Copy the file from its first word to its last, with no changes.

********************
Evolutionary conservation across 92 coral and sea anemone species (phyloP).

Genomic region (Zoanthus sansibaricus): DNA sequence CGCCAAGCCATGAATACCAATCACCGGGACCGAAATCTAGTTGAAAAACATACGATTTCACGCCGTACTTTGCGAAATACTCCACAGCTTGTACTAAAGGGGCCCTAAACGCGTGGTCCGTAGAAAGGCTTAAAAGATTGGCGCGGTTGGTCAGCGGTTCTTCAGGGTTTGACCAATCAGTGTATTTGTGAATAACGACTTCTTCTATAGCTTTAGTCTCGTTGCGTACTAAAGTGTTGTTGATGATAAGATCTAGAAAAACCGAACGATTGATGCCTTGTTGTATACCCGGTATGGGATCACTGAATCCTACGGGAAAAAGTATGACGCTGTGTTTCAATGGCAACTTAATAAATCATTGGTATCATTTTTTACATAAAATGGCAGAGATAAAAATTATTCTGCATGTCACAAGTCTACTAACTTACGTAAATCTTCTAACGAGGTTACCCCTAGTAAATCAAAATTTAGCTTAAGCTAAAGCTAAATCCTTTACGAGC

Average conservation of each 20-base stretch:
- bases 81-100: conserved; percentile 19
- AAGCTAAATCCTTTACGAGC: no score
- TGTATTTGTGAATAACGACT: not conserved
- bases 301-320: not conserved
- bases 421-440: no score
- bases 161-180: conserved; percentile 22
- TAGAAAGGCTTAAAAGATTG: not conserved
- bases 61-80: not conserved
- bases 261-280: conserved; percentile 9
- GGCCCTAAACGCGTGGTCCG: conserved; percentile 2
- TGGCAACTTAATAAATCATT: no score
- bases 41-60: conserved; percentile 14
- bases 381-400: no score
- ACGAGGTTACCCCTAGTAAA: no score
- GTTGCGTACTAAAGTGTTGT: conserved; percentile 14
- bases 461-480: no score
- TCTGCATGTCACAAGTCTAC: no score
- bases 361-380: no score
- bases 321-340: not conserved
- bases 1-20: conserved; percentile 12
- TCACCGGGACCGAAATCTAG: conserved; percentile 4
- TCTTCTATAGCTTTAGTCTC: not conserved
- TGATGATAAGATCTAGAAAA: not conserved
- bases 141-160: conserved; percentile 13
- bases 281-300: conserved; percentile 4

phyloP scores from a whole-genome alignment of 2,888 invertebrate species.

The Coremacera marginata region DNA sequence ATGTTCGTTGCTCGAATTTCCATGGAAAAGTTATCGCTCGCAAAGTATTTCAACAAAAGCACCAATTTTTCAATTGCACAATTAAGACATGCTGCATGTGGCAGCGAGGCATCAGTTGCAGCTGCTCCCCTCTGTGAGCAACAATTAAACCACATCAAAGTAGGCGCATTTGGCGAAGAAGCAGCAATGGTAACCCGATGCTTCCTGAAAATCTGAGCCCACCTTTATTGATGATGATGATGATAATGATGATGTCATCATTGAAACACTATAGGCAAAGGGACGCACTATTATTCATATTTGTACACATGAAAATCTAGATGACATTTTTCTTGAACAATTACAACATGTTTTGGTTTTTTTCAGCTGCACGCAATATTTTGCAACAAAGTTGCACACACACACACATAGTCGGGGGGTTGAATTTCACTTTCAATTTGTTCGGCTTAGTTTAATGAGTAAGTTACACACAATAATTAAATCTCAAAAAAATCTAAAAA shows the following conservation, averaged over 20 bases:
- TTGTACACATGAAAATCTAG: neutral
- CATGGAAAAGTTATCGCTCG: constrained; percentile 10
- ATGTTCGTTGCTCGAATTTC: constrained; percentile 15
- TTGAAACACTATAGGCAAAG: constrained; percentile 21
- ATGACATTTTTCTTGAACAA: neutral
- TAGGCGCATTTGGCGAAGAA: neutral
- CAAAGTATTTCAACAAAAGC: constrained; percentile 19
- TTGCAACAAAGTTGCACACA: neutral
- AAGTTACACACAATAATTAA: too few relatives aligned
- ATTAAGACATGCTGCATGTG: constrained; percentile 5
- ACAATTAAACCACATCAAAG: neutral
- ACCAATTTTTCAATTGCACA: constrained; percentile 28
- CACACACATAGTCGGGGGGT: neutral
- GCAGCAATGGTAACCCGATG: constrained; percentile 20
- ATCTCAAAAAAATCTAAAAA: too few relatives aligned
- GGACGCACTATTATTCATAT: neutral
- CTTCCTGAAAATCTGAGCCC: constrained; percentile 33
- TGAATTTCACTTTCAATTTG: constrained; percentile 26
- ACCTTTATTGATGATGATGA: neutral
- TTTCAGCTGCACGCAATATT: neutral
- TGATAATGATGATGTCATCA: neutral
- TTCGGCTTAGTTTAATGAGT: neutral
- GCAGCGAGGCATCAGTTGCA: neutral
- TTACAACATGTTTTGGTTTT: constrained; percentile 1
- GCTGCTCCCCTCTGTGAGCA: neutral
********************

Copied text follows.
Evolutionary conservation across 92 coral and sea anemone species (phyloP).

Genomic region (Zoanthus sansibaricus): DNA sequence CGCCAAGCCATGAATACCAATCACCGGGACCGAAATCTAGTTGAAAAACATACGATTTCACGCCGTACTTTGCGAAATACTCCACAGCTTGTACTAAAGGGGCCCTAAACGCGTGGTCCGTAGAAAGGCTTAAAAGATTGGCGCGGTTGGTCAGCGGTTCTTCAGGGTTTGACCAATCAGTGTATTTGTGAATAACGACTTCTTCTATAGCTTTAGTCTCGTTGCGTACTAAAGTGTTGTTGATGATAAGATCTAGAAAAACCGAACGATTGATGCCTTGTTGTATACCCGGTATGGGATCACTGAATCCTACGGGAAAAAGTATGACGCTGTGTTTCAATGGCAACTTAATAAATCATTGGTATCATTTTTTACATAAAATGGCAGAGATAAAAATTATTCTGCATGTCACAAGTCTACTAACTTACGTAAATCTTCTAACGAGGTTACCCCTAGTAAATCAAAATTTAGCTTAAGCTAAAGCTAAATCCTTTACGAGC

Average conservation of each 20-base stretch:
- bases 81-100: conserved; percentile 19
- AAGCTAAATCCTTTACGAGC: no score
- TGTATTTGTGAATAACGACT: not conserved
- bases 301-320: not conserved
- bases 421-440: no score
- bases 161-180: conserved; percentile 22
- TAGAAAGGCTTAAAAGATTG: not conserved
- bases 61-80: not conserved
- bases 261-280: conserved; percentile 9
- GGCCCTAAACGCGTGGTCCG: conserved; percentile 2
- TGGCAACTTAATAAATCATT: no score
- bases 41-60: conserved; percentile 14
- bases 381-400: no score
- ACGAGGTTACCCCTAGTAAA: no score
- GTTGCGTACTAAAGTGTTGT: conserved; percentile 14
- bases 461-480: no score
- TCTGCATGTCACAAGTCTAC: no score
- bases 361-380: no score
- bases 321-340: not conserved
- bases 1-20: conserved; percentile 12
- TCACCGGGACCGAAATCTAG: conserved; percentile 4
- TCTTCTATAGCTTTAGTCTC: not conserved
- TGATGATAAGATCTAGAAAA: not conserved
- bases 141-160: conserved; percentile 13
- bases 281-300: conserved; percentile 4

phyloP scores from a whole-genome alignment of 2,888 invertebrate species.

The Coremacera marginata region DNA sequence ATGTTCGTTGCTCGAATTTCCATGGAAAAGTTATCGCTCGCAAAGTATTTCAACAAAAGCACCAATTTTTCAATTGCACAATTAAGACATGCTGCATGTGGCAGCGAGGCATCAGTTGCAGCTGCTCCCCTCTGTGAGCAACAATTAAACCACATCAAAGTAGGCGCATTTGGCGAAGAAGCAGCAATGGTAACCCGATGCTTCCTGAAAATCTGAGCCCACCTTTATTGATGATGATGATGATAATGATGATGTCATCATTGAAACACTATAGGCAAAGGGACGCACTATTATTCATATTTGTACACATGAAAATCTAGATGACATTTTTCTTGAACAATTACAACATGTTTTGGTTTTTTTCAGCTGCACGCAATATTTTGCAACAAAGTTGCACACACACACACATAGTCGGGGGGTTGAATTTCACTTTCAATTTGTTCGGCTTAGTTTAATGAGTAAGTTACACACAATAATTAAATCTCAAAAAAATCTAAAAA shows the following conservation, averaged over 20 bases:
- TTGTACACATGAAAATCTAG: neutral
- CATGGAAAAGTTATCGCTCG: constrained; percentile 10
- ATGTTCGTTGCTCGAATTTC: constrained; percentile 15
- TTGAAACACTATAGGCAAAG: constrained; percentile 21
- ATGACATTTTTCTTGAACAA: neutral
- TAGGCGCATTTGGCGAAGAA: neutral
- CAAAGTATTTCAACAAAAGC: constrained; percentile 19
- TTGCAACAAAGTTGCACACA: neutral
- AAGTTACACACAATAATTAA: too few relatives aligned
- ATTAAGACATGCTGCATGTG: constrained; percentile 5
- ACAATTAAACCACATCAAAG: neutral
- ACCAATTTTTCAATTGCACA: constrained; percentile 28
- CACACACATAGTCGGGGGGT: neutral
- GCAGCAATGGTAACCCGATG: constrained; percentile 20
- ATCTCAAAAAAATCTAAAAA: too few relatives aligned
- GGACGCACTATTATTCATAT: neutral
- CTTCCTGAAAATCTGAGCCC: constrained; percentile 33
- TGAATTTCACTTTCAATTTG: constrained; percentile 26
- ACCTTTATTGATGATGATGA: neutral
- TTTCAGCTGCACGCAATATT: neutral
- TGATAATGATGATGTCATCA: neutral
- TTCGGCTTAGTTTAATGAGT: neutral
- GCAGCGAGGCATCAGTTGCA: neutral
- TTACAACATGTTTTGGTTTT: constrained; percentile 1
- GCTGCTCCCCTCTGTGAGCA: neutral